Beátus vir, qui timet Dóminum = Blessed the man who fears the Lord

beatus, a, um happy, blessed ,fortunate.
vir, viri, m., a man, any human being
timeo, ere 2, to fear, be afraid of.

in mandátis ejus volet nimis = in commandments his he will desire/delight/ exceedingly = he will desire his commandments greatly/exceedingly

The neo-Vulgate, it should be noted, changes 'volet' (he wishes/desires/takes please in) to 'cupit' (he longs for/wishes for)

mandatum, i, n.  law, precept, command, commandment (of God); commandments, precepts, decrees
volo, volui, velle, to will, wish, desire; to have pleasure or delight in, to love, hold dear, desire.
nimis, adv., exceedingly, greatly, beyond measure. 

The psalm in context

St John Chrysostom suggests that this line should be read as a continuation of the sentiments of the previous psalm:

"The opening seems to me to follow closely on the conclusion of the psalm before this, and to be continuous and connected like one body. I mean, there he said, "Fear of the Lord is the beginning of wisdom," while here, Happy is the man who fears the Lord, giving instruction in the fear of God in different words but the same ideas. There, remember, he said he is wise, here happy. This is truly being happy, however, at least to the extent that the other things are futility and shadow and things of no substance - even if you cite wealth, influence, bodily charm, affluent environment. They resemble falling leaves, after all, passing shadows, fleeting dreams. This, by contrast, is truly being happy."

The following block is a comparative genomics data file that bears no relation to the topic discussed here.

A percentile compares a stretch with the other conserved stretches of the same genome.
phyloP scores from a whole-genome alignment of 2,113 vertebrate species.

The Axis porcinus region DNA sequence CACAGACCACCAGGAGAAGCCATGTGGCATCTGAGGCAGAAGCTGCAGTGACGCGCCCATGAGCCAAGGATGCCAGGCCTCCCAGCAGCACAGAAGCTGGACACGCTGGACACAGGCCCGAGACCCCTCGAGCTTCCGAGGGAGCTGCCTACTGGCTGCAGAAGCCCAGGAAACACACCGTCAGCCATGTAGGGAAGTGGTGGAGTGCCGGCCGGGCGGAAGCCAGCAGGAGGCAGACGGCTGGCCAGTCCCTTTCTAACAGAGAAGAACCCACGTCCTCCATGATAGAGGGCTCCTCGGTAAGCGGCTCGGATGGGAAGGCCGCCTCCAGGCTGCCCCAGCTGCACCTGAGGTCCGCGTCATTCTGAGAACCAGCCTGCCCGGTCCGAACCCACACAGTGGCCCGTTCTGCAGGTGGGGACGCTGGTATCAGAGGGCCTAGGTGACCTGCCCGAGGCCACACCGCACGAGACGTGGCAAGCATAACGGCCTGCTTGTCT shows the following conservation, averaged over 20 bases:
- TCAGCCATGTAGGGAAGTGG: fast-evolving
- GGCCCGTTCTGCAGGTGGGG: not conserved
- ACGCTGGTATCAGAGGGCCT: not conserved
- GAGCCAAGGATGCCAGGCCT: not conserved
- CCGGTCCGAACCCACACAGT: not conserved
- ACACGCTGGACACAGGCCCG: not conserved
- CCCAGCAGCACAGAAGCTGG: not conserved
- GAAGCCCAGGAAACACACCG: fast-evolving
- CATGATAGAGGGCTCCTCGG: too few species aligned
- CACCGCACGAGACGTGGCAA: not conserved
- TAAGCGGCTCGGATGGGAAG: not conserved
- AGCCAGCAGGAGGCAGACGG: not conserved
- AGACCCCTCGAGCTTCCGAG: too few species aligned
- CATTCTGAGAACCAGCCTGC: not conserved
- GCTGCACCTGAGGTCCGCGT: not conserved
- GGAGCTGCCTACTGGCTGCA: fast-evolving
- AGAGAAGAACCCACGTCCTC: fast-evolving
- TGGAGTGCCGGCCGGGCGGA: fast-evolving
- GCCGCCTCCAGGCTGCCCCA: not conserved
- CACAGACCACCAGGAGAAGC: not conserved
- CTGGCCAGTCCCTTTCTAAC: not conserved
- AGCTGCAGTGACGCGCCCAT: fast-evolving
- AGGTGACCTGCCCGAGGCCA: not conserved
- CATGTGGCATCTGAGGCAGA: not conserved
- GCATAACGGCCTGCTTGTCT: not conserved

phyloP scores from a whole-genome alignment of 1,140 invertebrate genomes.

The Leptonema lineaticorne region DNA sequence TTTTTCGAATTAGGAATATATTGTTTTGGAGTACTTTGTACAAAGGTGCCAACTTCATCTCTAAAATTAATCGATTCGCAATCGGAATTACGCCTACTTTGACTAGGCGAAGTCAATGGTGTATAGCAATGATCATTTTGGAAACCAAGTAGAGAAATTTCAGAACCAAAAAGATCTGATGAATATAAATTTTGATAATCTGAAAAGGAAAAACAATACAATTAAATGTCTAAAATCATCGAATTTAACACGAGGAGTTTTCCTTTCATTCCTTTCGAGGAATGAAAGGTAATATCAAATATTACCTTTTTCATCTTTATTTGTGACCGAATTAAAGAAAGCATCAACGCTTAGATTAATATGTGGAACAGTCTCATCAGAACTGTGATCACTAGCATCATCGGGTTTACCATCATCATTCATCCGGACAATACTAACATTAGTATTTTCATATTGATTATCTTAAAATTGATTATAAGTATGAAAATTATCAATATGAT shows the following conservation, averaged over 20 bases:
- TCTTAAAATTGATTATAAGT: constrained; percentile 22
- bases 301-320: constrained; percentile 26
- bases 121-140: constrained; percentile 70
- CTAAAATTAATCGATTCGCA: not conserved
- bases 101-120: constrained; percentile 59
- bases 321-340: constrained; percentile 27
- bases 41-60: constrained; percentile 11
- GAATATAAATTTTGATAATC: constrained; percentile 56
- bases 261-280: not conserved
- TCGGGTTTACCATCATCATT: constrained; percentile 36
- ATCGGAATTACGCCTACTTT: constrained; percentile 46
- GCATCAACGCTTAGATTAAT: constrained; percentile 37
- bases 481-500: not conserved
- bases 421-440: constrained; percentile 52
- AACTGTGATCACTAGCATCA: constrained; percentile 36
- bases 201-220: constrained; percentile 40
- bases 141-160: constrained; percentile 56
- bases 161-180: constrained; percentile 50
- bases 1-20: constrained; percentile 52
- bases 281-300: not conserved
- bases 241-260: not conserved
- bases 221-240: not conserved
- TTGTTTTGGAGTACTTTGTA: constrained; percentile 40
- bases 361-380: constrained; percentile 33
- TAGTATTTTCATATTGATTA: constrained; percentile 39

One can also see the second phrase as the explanation for the first, as Pope Benedict XVI points out:

"...Psalm 112[111], a composition with a sapiental slant, presents us with the figure of these righteous ones who fear the Lord; they recognize his transcendence and trustingly and lovingly conform themselves to his will in the expectation of encountering him after death. A "beatitude" is reserved to these faithful: "Happy the man who fears the Lord" (v. 1). The Psalmist immediately explains what this fear consists in: it is shown in docility to God's commandments. He who "takes delight" in observing his commandments is blessed, finding in them joy and peace.  Docility to God is therefore the root of hope and interior and exterior harmony. Observance of the moral law is the source of profound peace of conscience."

Trusting in God

The take out message of this, according to St Teresa of Avila, is that we cannot depend on ourselves or the spiritual props we have access to, but must rather always remember that everything depends on God: